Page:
This is the third and final episode in the short BBC Television series about big names in economics. Big names, not great names.
It is truly extraordinary that anyone ever took Karl Marx seriously, and it is doubly tragic that many people still do, people like Richard D. Wolff, who fortunately does not put in an appearance here.
This programme is presented as were the previous two (on Keynes and then Hayek) by Stephanie Flanders, and begins with the arrival of Marx in the UK, having been chased out of both France and his native Germany.
Flanders appears to believe Marx was a giant; one might just as well claim L. Ron Hubbard or the Prophet Joseph Smith were giants.
Marx, she says, divided the world into workers and bosses, what the comrades of the Socialist Workers Party call the class struggle. The reason the world is currently in such a shambles, explains one of the comrades, is because money is going to money, and the workers can't afford to buy the goods they produce.
Flanders travels to the birth place of the great man where unsurprisingly in view of his ill-deserved fame, he has become a poster boy for the local capitalists, who even flog bars of Karl Marx chocolate and bottles of Karl Marx wine.
She visits a local wood which is said to have inspired Marx, if inspired is the word, to his understanding of what is wrong with capitalism - the pursuit of profit. As the great Major Douglas said: “It has never been clear to me why any man in any position of life should be expected to perform any action whatever which was not in some sense of the word profitable to him”.
And as others realise, including the dissenting views presented here, the only alternative to a system of production based on profit is one based on tyranny. One of these dissenters is former Chancellor Nigel Lawson, who makes some good points.
The capitalism Marx saw, Flanders points out, was that of the industrial revolution, and for those workers in the front line - such as coal miners - life was grim indeed, as well as nasty, brutish and short. However, even as he wrote, both conditions and pay improved.
So why is Marx back in fashion? Because of the sub-prime disaster and everything that has come after it. What is not mentioned anywhere in this programme though, and indeed what is not mentioned in Das Kapital, is usury. In Volume 1 of this turgid and virtually unreadable book there is one reference to usury in the index, one page, and absolutely no discussion of its mechanism. The followers of Marx exhibit the same wilful blindness to this very day, thus in the 2008 pamphlet CAPITALISM'S NEW CRISIS: WHAT DO SOCIALISTS SAY? Chris Harman of the Socialist Workers Party says "...finance is not something separate from the rest of capitalism. It is driven by the same blind competition for profit" adding "Booms are usually accompanied by unexpected inflation. And, more seriously for the individual capitalists, rising costs suddenly destroy the profits of some firms and force them to the edge of bankruptcy. The only way for them to protect themselves is to cut back production, sack workers and shot down plants..." This results in "overproduction" so "Goods pile up in warehouses because people cannot afford to buy them".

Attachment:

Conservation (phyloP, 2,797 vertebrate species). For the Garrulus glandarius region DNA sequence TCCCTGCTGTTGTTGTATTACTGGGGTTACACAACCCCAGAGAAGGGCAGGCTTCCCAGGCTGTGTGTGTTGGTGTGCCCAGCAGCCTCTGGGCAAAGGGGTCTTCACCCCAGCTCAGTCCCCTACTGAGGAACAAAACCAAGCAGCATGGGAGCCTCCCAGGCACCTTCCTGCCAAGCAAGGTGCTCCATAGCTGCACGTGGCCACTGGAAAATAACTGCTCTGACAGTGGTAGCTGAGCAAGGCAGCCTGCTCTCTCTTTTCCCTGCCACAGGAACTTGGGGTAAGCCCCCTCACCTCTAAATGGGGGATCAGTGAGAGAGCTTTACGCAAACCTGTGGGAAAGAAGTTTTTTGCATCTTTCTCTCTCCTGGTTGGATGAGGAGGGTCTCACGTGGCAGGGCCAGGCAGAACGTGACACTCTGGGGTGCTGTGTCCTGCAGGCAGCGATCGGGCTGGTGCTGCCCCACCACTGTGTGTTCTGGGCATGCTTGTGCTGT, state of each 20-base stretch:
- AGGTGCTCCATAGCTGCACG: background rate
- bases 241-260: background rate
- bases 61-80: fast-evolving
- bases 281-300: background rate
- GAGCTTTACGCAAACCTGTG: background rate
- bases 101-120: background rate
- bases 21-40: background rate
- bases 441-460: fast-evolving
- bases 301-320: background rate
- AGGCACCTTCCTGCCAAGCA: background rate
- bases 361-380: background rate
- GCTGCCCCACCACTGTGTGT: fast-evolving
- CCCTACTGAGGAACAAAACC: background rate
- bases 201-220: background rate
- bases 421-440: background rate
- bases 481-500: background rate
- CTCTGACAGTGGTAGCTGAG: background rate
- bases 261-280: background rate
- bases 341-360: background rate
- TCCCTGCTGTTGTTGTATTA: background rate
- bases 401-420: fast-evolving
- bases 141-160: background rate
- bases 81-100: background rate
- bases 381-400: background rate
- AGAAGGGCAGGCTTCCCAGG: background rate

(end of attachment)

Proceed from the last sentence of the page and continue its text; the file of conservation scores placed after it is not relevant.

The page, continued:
Right, and under socialism/communism goods never pile up in warehouses, because a command economy has no proper mechanism for indicating which goods are wanted and which are not.
In fact, the problem of capitalism is not overproduction but as Major Douglas pointed out, under-consumption, what is needed is not higher wages but a national dividend, (Social Credit as Douglas called it) or better still a Basic Income to supplement purchasing power, and nowadays to lift those at the bottom out of the poverty trap.
The problems we face today arise not from the capitalist system, but from the financial system, problems for which Marx had no solutions because like every single one of his followers down to the present day he didn't even ask the right questions, as neither does anyone in this documentary, including Nigel Lawson.
After Marx died in 1883, his chum Engels edited his work and published the rest of his magnum opus. The great irony of their relationship is that Marx sponged off the wealthy Engels and like so many so-called intellectuals, never did a proper day's work in his life. In fact, as Flanders points out, Marx visited a factory only once, late in life. She seems to think though that Marx discovered the class struggle; Chartist leader Feargus O'Connor has a better claim to that; even the phrase workers of the world unite did not emanate from his lips but from those of the German radical Karl Schapper. And let's not mention Karl's views on blacks, Jews, slavery and Imperialist America.
For those who can receive it, this programme can currently be found on iplayer. Some background can also be found on the Open University's website.